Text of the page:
One hearing witness in written testimony called the mammoth chemical complex near Wilmington, Delaware, (headquarters of the DuPont Co.) "a potential terrorist's dream." Rep. Klink said trying to hide such sites was impossible: "We could find out simply by driving down I-95 and opening our eyes." Critics say the dangers of terrorist attack a small compared to those of sabotage by a disgruntled employee with security clearance and knowledge of a plant's workings.

What Legislation Might Do

At the hearing, Bliley's committee heard several proposals for limiting access to RMP data.

Some witnesses and members spoke specifically of limiting access only to the "worst-case scenarios," which are part of a larger "offsite consequence analysis." Others spoke of limiting access to the entire offsite consequence analysis, which can include description of less catastrophic accident risks. Still others spoke of broader restrictions on all RMP data. Imprecision in use of regulatory and computer terms has made it hard to know what is being proposed.

Some, such as Robert Blitzer, former head of the FBI's Weapons of Mass Destruction Program, do not want RMP information (with or without worst-case scenarios) collected onto a single CD-ROM. They object to giving someone a national overview or search capability. Although the locations of concentrations of chemical plants are widely known, they claim the reason they want this blackout is to prevent terrorists from "targeting" facilities.

Some want to allow queries about only a single facility at a time, making formation of a national picture laborious, but not impossible. Other proposals have called for a password system to limit access to employees of state or local government. Still others want to require people to get data only through their Local Emergency Planning Committees, who presumably will only have local data. Finally, there is the issue of whether state and local governments should post, or should be allowed to post, OCA data to the Internet. EPA now says it will "strongly encourage" them not to.

Can Groups Republish Data?

One of the biggest concerns focuses on repackaging and republishing of the RMP data, presumably by environmental groups. EPA gives the Web-cruising public access to many of its databases at a site called Envirofacts Warehouse. But the Environmental Defense Fund republished much of the same data on its Scorecard site, packaging it in a way that was more community-focused and that encouraged political action and pressure on chemical companies.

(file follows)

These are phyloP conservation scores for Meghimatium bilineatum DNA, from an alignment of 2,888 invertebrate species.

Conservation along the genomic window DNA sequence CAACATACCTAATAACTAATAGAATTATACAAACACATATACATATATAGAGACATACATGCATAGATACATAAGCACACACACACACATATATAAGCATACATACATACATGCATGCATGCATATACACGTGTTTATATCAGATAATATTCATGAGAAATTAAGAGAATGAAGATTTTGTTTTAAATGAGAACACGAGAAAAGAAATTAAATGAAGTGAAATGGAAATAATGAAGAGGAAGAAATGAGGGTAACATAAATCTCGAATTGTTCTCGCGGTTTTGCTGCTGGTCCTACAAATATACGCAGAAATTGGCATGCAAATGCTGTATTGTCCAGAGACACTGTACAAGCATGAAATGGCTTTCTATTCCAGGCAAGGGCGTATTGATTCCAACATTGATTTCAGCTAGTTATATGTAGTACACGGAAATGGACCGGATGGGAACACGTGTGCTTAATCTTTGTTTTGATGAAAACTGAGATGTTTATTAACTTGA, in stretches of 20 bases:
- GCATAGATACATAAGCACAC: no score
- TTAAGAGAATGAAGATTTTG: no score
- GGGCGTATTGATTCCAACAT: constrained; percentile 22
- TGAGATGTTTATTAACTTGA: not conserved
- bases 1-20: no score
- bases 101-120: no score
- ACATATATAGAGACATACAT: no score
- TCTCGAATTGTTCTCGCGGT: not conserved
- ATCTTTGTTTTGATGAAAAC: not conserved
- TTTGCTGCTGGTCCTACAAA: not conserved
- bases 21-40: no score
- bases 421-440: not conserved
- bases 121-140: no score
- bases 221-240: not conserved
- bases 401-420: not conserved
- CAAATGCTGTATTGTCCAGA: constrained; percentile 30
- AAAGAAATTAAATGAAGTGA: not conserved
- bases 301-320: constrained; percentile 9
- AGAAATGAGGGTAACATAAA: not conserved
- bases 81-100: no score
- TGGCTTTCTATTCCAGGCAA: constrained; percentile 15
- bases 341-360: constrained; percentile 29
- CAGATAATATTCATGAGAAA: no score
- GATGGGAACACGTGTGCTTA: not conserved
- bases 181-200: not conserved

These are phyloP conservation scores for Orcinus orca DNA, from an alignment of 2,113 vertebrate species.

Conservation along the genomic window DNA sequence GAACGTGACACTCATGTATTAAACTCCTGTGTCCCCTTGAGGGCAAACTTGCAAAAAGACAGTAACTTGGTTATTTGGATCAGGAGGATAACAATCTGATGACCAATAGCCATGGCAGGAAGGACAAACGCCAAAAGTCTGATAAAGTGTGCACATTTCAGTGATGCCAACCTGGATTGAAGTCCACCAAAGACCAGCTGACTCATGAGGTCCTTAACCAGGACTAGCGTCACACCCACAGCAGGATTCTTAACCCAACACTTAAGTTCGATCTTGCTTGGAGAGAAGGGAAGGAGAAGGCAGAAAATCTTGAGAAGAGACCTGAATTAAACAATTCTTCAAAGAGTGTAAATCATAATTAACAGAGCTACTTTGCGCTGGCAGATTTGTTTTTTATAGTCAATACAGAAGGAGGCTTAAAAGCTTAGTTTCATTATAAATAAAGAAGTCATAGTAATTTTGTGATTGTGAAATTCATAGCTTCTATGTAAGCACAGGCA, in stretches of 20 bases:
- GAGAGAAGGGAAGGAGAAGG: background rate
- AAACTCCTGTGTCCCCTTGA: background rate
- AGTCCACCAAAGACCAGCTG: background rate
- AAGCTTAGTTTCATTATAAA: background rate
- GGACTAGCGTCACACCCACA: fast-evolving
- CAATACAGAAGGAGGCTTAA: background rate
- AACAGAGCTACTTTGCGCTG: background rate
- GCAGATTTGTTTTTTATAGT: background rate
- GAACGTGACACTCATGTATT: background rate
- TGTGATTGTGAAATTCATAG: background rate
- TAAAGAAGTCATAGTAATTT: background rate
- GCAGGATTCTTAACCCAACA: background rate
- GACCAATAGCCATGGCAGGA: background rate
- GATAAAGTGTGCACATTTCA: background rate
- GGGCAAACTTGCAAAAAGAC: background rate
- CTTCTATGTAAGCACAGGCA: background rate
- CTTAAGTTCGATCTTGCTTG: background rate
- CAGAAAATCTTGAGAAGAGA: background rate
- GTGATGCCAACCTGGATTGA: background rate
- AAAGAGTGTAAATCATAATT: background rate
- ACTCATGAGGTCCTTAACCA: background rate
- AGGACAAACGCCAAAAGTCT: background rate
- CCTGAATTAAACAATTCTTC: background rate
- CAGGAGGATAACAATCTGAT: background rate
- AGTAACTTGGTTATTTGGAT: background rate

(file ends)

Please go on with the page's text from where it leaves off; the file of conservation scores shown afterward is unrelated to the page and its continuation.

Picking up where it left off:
EDF has previously posted data which EPA had backed off of posting in the face of loud objections from the chemical companies. EPA's so-called Sector Facilities Indexing Project would have synthesized information to rank the pollution risks plants presented to communities - but dropped rankings under industry protest. Today Scorecard does something similar to this. Even if EPA does not post OCA data to the Internet, FOIA and the Clean Air Act require EPA to make it available if someone requests it. The chemical companies are worried that environmental groups will get the information legally and post it to the Internet themselves. So are the FBI and Bliley.

"I hope," Bliley said at the hearing, "to persuade these groups that seem intent on acquiring and spreading this information act responsibly."

Persuasion in this case has involved calling members of at least eight environmental and right-to-know groups into a January 20 session with committee lawyers, and going around the room several times, questioning each aggressively about whether they planned to acquire and republish RMP data. The groups remained noncommittal, having agreed ahead of time to say neither yes nor no. Subcommittee chairmen, Fred Upton, R- Michigan, and Michael Bilirakis, R-Florida, repeated this tactic at the February 11 hearing, trying unsuccessfully to corner Paul Orum, of Working Group on Community Right-to-Know into a definite statement.

Absent from the room and still un-grilled by the committee is a very key player: Bill Pease of EDF, architect of Scorecard. EDF not only has the most effective means of publishing the data, but a history of FOIA-ing suppressed EPA data and publishing it. Pease has not heard from the committee. "We are certainly interested in making it available," says Pease, adding that the question is moot because it is not known "to what extent will they go to make it impossible to use."

Another concern is that the government would be unable to monitor who was requesting the information if it were posted openly to the Internet. The FBI has made little secret of their interest in collecting this kind of information. So far, few voices have questioned whether the government should be conducting surveillance on individuals requesting public information.